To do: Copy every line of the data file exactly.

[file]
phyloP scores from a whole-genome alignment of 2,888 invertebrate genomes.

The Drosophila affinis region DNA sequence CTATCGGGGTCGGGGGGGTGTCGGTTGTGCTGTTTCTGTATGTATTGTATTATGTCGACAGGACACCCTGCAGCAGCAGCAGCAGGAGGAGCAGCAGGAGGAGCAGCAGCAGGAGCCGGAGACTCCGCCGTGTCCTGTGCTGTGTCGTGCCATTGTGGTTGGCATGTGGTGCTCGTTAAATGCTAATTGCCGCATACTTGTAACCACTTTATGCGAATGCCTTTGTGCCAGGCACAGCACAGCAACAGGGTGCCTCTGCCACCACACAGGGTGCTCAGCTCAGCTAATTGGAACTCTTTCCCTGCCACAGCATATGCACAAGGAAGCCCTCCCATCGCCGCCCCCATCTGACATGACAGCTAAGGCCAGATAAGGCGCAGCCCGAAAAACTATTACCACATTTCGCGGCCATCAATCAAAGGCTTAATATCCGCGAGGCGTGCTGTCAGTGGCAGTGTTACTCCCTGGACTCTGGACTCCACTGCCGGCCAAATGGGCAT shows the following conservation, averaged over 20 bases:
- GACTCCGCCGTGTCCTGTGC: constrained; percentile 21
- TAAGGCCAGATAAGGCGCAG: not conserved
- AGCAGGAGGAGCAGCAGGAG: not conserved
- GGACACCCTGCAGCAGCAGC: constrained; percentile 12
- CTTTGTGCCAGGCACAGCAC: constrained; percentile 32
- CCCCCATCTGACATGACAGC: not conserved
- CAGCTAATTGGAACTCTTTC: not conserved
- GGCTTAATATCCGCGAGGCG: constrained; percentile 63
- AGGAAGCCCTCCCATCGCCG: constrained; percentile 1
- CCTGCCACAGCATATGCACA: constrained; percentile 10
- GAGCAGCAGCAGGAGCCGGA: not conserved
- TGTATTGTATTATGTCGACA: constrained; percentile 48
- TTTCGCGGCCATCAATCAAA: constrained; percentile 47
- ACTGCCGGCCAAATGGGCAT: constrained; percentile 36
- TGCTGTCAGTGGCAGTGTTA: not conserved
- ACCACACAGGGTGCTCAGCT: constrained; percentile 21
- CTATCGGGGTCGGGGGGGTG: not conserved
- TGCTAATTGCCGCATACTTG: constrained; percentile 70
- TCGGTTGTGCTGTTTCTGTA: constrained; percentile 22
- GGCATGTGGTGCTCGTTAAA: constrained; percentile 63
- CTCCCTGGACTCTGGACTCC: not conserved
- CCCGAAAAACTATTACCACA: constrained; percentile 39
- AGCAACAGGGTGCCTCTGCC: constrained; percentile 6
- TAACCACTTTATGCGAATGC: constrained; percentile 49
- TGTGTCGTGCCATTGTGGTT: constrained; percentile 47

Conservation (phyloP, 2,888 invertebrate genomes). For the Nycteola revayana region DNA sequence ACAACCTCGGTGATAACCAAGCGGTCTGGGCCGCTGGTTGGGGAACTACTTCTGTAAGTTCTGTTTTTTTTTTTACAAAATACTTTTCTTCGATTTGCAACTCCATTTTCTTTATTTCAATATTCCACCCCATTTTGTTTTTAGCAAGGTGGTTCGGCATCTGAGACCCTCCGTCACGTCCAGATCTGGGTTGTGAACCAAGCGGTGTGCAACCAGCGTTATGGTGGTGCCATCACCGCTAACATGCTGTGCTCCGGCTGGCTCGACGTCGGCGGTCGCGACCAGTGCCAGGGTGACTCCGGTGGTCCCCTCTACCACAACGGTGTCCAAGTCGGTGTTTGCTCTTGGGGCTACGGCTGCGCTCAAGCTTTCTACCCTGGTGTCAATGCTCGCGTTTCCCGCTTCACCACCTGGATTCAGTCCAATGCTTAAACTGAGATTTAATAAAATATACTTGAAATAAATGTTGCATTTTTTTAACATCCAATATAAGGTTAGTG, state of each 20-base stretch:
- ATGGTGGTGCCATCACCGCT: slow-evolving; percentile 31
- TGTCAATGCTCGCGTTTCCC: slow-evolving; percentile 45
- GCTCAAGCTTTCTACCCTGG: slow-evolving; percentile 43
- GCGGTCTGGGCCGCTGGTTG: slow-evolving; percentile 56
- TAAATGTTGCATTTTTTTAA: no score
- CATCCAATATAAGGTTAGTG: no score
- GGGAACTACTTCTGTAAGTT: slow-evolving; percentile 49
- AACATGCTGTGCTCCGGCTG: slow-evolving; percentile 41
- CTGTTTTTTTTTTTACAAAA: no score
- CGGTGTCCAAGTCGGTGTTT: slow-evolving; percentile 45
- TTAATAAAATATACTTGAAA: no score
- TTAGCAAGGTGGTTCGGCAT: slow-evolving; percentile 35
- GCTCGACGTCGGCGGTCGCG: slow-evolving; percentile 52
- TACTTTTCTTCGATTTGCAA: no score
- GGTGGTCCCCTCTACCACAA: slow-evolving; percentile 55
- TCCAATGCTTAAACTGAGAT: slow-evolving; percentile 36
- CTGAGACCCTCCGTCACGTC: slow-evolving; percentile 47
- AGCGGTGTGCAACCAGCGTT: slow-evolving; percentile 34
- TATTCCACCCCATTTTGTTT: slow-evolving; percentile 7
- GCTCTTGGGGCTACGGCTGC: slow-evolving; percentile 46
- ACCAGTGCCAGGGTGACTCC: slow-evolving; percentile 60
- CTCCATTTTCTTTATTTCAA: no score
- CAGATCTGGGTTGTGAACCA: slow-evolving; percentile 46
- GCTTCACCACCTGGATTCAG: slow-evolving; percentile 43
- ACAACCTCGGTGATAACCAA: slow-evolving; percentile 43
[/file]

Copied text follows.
phyloP scores from a whole-genome alignment of 2,888 invertebrate genomes.

The Drosophila affinis region DNA sequence CTATCGGGGTCGGGGGGGTGTCGGTTGTGCTGTTTCTGTATGTATTGTATTATGTCGACAGGACACCCTGCAGCAGCAGCAGCAGGAGGAGCAGCAGGAGGAGCAGCAGCAGGAGCCGGAGACTCCGCCGTGTCCTGTGCTGTGTCGTGCCATTGTGGTTGGCATGTGGTGCTCGTTAAATGCTAATTGCCGCATACTTGTAACCACTTTATGCGAATGCCTTTGTGCCAGGCACAGCACAGCAACAGGGTGCCTCTGCCACCACACAGGGTGCTCAGCTCAGCTAATTGGAACTCTTTCCCTGCCACAGCATATGCACAAGGAAGCCCTCCCATCGCCGCCCCCATCTGACATGACAGCTAAGGCCAGATAAGGCGCAGCCCGAAAAACTATTACCACATTTCGCGGCCATCAATCAAAGGCTTAATATCCGCGAGGCGTGCTGTCAGTGGCAGTGTTACTCCCTGGACTCTGGACTCCACTGCCGGCCAAATGGGCAT shows the following conservation, averaged over 20 bases:
- GACTCCGCCGTGTCCTGTGC: constrained; percentile 21
- TAAGGCCAGATAAGGCGCAG: not conserved
- AGCAGGAGGAGCAGCAGGAG: not conserved
- GGACACCCTGCAGCAGCAGC: constrained; percentile 12
- CTTTGTGCCAGGCACAGCAC: constrained; percentile 32
- CCCCCATCTGACATGACAGC: not conserved
- CAGCTAATTGGAACTCTTTC: not conserved
- GGCTTAATATCCGCGAGGCG: constrained; percentile 63
- AGGAAGCCCTCCCATCGCCG: constrained; percentile 1
- CCTGCCACAGCATATGCACA: constrained; percentile 10
- GAGCAGCAGCAGGAGCCGGA: not conserved
- TGTATTGTATTATGTCGACA: constrained; percentile 48
- TTTCGCGGCCATCAATCAAA: constrained; percentile 47
- ACTGCCGGCCAAATGGGCAT: constrained; percentile 36
- TGCTGTCAGTGGCAGTGTTA: not conserved
- ACCACACAGGGTGCTCAGCT: constrained; percentile 21
- CTATCGGGGTCGGGGGGGTG: not conserved
- TGCTAATTGCCGCATACTTG: constrained; percentile 70
- TCGGTTGTGCTGTTTCTGTA: constrained; percentile 22
- GGCATGTGGTGCTCGTTAAA: constrained; percentile 63
- CTCCCTGGACTCTGGACTCC: not conserved
- CCCGAAAAACTATTACCACA: constrained; percentile 39
- AGCAACAGGGTGCCTCTGCC: constrained; percentile 6
- TAACCACTTTATGCGAATGC: constrained; percentile 49
- TGTGTCGTGCCATTGTGGTT: constrained; percentile 47

Conservation (phyloP, 2,888 invertebrate genomes). For the Nycteola revayana region DNA sequence ACAACCTCGGTGATAACCAAGCGGTCTGGGCCGCTGGTTGGGGAACTACTTCTGTAAGTTCTGTTTTTTTTTTTACAAAATACTTTTCTTCGATTTGCAACTCCATTTTCTTTATTTCAATATTCCACCCCATTTTGTTTTTAGCAAGGTGGTTCGGCATCTGAGACCCTCCGTCACGTCCAGATCTGGGTTGTGAACCAAGCGGTGTGCAACCAGCGTTATGGTGGTGCCATCACCGCTAACATGCTGTGCTCCGGCTGGCTCGACGTCGGCGGTCGCGACCAGTGCCAGGGTGACTCCGGTGGTCCCCTCTACCACAACGGTGTCCAAGTCGGTGTTTGCTCTTGGGGCTACGGCTGCGCTCAAGCTTTCTACCCTGGTGTCAATGCTCGCGTTTCCCGCTTCACCACCTGGATTCAGTCCAATGCTTAAACTGAGATTTAATAAAATATACTTGAAATAAATGTTGCATTTTTTTAACATCCAATATAAGGTTAGTG, state of each 20-base stretch:
- ATGGTGGTGCCATCACCGCT: slow-evolving; percentile 31
- TGTCAATGCTCGCGTTTCCC: slow-evolving; percentile 45
- GCTCAAGCTTTCTACCCTGG: slow-evolving; percentile 43
- GCGGTCTGGGCCGCTGGTTG: slow-evolving; percentile 56
- TAAATGTTGCATTTTTTTAA: no score
- CATCCAATATAAGGTTAGTG: no score
- GGGAACTACTTCTGTAAGTT: slow-evolving; percentile 49
- AACATGCTGTGCTCCGGCTG: slow-evolving; percentile 41
- CTGTTTTTTTTTTTACAAAA: no score
- CGGTGTCCAAGTCGGTGTTT: slow-evolving; percentile 45
- TTAATAAAATATACTTGAAA: no score
- TTAGCAAGGTGGTTCGGCAT: slow-evolving; percentile 35
- GCTCGACGTCGGCGGTCGCG: slow-evolving; percentile 52
- TACTTTTCTTCGATTTGCAA: no score
- GGTGGTCCCCTCTACCACAA: slow-evolving; percentile 55
- TCCAATGCTTAAACTGAGAT: slow-evolving; percentile 36
- CTGAGACCCTCCGTCACGTC: slow-evolving; percentile 47
- AGCGGTGTGCAACCAGCGTT: slow-evolving; percentile 34
- TATTCCACCCCATTTTGTTT: slow-evolving; percentile 7
- GCTCTTGGGGCTACGGCTGC: slow-evolving; percentile 46
- ACCAGTGCCAGGGTGACTCC: slow-evolving; percentile 60
- CTCCATTTTCTTTATTTCAA: no score
- CAGATCTGGGTTGTGAACCA: slow-evolving; percentile 46
- GCTTCACCACCTGGATTCAG: slow-evolving; percentile 43
- ACAACCTCGGTGATAACCAA: slow-evolving; percentile 43